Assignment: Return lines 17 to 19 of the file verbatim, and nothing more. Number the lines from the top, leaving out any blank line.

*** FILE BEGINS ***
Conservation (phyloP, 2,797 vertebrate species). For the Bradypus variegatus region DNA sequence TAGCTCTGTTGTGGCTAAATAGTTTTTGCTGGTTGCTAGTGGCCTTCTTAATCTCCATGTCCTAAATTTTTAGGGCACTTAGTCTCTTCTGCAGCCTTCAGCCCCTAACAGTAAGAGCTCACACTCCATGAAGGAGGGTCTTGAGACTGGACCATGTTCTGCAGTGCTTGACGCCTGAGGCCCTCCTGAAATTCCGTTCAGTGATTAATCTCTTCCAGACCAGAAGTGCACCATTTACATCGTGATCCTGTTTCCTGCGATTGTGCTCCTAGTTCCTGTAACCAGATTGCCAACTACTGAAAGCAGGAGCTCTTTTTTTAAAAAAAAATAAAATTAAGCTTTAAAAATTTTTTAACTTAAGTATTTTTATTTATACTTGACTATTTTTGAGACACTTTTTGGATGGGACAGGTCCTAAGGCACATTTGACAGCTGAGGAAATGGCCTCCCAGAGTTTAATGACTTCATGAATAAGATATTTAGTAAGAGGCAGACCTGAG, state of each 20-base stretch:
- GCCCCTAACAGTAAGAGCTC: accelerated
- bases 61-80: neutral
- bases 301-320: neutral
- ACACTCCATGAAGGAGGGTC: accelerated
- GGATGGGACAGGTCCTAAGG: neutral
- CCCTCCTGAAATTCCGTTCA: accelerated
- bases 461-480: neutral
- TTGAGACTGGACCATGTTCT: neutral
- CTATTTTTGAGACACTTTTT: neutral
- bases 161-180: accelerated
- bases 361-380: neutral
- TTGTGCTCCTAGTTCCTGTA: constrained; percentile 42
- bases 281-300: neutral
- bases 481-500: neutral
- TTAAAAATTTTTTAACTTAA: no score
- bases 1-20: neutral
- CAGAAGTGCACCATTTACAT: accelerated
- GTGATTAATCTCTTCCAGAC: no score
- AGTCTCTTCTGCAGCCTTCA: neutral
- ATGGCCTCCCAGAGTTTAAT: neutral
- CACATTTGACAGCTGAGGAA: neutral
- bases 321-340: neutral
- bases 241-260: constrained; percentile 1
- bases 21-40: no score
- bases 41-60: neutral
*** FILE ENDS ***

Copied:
- bases 1-20: neutral
- CAGAAGTGCACCATTTACAT: accelerated
- GTGATTAATCTCTTCCAGAC: no score